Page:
Reduced Memory Coherence for Negative Events and Its Relationship to Posttraumatic Stress Disorder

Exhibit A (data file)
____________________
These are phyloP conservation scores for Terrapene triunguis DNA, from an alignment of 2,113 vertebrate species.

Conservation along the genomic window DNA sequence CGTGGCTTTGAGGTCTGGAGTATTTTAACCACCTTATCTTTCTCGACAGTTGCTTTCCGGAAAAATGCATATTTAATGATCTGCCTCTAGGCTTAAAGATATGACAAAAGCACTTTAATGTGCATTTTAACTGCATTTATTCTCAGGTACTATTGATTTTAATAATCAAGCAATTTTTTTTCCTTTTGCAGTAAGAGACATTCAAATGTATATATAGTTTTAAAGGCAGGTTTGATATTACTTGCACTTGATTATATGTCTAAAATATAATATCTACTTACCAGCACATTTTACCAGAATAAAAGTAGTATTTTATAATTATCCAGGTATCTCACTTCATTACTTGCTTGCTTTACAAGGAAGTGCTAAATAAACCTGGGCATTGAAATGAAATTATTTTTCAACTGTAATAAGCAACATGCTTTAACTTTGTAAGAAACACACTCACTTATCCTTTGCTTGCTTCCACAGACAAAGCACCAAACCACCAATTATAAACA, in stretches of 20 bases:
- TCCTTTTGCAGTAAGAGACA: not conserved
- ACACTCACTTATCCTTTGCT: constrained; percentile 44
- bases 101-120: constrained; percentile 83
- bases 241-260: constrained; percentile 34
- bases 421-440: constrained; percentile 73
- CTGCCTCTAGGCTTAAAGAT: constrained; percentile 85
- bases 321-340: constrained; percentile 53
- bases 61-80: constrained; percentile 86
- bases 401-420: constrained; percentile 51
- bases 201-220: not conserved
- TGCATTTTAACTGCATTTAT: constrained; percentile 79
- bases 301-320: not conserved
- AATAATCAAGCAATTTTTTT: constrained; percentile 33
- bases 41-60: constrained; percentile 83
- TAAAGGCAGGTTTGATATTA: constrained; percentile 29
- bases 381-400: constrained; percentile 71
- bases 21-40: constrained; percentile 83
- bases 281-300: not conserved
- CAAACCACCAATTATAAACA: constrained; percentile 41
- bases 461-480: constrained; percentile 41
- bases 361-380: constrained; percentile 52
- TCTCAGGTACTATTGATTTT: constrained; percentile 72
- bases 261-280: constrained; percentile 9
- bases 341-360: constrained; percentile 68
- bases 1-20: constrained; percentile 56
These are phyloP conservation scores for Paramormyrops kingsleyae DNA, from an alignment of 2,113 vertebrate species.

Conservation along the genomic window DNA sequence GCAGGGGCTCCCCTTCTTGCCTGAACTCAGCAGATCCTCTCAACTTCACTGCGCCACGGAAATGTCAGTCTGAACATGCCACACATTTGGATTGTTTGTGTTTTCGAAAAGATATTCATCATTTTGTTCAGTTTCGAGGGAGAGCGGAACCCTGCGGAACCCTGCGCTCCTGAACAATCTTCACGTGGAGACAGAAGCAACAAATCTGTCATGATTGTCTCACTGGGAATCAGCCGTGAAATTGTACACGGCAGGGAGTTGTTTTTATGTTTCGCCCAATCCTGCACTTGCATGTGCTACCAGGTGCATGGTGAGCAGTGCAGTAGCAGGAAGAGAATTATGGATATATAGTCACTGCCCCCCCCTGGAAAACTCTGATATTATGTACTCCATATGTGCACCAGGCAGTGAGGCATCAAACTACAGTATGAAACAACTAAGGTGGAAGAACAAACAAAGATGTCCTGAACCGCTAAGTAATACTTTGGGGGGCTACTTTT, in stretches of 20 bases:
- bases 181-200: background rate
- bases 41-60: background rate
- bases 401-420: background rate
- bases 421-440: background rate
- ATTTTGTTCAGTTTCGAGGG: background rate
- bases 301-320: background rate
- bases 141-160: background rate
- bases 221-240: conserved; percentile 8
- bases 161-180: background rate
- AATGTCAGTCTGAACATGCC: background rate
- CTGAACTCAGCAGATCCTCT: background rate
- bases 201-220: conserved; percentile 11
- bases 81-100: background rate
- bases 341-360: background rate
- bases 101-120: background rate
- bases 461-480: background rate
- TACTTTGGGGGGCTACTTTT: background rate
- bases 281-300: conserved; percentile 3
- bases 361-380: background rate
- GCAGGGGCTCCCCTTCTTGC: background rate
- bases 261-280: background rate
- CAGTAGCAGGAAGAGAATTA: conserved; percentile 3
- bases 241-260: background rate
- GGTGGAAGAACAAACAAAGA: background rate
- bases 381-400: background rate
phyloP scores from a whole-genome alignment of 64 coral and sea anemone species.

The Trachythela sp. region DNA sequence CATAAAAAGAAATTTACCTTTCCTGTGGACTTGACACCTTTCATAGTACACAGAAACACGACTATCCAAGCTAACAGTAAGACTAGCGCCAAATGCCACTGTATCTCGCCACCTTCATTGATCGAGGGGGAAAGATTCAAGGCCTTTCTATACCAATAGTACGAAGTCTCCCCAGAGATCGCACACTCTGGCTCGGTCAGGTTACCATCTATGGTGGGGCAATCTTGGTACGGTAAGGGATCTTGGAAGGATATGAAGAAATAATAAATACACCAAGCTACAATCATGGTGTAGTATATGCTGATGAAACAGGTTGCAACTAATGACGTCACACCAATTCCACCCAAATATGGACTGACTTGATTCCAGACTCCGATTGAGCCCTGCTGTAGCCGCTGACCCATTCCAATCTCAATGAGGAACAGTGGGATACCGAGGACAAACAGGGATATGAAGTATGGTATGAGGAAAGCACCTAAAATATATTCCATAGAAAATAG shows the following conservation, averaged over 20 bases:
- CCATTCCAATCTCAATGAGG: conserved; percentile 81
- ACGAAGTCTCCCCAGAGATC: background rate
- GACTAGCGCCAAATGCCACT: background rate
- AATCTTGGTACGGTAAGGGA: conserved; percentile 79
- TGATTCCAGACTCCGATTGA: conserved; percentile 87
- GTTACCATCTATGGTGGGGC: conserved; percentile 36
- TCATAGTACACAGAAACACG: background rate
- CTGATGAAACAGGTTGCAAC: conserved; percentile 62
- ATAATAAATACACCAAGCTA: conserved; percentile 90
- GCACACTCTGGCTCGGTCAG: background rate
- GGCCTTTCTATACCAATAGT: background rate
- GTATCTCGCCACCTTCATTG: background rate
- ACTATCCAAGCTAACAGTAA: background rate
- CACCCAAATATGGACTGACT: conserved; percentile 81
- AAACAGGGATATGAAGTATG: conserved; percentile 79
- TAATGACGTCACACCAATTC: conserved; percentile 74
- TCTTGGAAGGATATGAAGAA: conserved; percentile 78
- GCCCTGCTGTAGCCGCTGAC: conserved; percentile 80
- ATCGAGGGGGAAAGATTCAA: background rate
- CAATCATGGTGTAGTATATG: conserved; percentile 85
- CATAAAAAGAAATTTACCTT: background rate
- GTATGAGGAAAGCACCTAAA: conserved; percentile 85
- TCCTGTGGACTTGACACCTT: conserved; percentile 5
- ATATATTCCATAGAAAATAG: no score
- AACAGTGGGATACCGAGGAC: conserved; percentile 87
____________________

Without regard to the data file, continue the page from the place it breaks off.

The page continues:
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Posttraumatic stress disorder (PTSD) is characterized by disruptions in memory, including vivid sensory images of the trauma that are involuntarily reexperienced. However, the extent and nature of disruptions to deliberate memory for trauma remain controversial. A unitary account posits that all aspects of memory for a traumatic event are strengthened. In contrast, a dual-representation account proposes up-modulation of sensory and affective representations of the negative content and down-modulation of hippocampal representations of the context in which the event occurred. We take a neuroscientific approach and review the literature concerning the mechanisms required to produce coherent episodic memories and how they are affected in experiments involving negative content. We find, in healthy volunteers, that negative content can reduce associative binding and the coherence of episodic memories. Finally, we bring these findings together with the literature on PTSD to highlight how similar associative mechanisms are affected in patients, consistent with hippocampal impairment, supporting a dual-representation view of disrupted memory coherence.